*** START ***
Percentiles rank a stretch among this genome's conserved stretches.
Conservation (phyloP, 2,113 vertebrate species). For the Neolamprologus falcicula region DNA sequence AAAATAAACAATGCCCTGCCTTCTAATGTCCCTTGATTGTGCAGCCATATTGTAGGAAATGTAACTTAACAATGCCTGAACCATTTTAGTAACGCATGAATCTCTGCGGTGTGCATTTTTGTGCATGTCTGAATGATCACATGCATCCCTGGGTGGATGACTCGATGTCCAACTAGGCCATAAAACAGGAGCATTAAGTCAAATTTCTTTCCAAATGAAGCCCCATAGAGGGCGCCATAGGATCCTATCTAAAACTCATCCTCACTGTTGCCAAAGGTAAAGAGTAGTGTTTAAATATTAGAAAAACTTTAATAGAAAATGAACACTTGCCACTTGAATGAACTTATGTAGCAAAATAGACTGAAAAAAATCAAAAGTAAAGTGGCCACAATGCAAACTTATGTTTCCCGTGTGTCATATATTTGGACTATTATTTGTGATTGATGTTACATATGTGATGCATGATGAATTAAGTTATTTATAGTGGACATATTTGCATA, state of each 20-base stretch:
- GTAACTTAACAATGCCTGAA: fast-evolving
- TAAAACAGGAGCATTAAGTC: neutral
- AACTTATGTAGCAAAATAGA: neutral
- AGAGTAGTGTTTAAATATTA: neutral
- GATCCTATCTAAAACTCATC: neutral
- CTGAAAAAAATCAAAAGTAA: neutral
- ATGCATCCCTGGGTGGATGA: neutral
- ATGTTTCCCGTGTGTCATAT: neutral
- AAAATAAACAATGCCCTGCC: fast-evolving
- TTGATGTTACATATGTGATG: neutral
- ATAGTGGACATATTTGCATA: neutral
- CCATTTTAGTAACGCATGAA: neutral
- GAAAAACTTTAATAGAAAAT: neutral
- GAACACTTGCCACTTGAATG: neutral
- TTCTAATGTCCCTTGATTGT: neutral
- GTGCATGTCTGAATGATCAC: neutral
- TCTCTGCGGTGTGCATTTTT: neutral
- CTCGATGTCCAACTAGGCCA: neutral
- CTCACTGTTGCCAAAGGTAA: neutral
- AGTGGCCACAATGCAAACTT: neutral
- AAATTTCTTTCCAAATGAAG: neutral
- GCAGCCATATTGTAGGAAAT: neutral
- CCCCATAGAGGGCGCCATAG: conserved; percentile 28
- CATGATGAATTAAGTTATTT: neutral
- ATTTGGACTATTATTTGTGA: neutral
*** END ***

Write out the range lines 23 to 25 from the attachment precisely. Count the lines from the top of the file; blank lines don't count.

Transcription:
- AAATTTCTTTCCAAATGAAG: neutral
- GCAGCCATATTGTAGGAAAT: neutral
- CCCCATAGAGGGCGCCATAG: conserved; percentile 28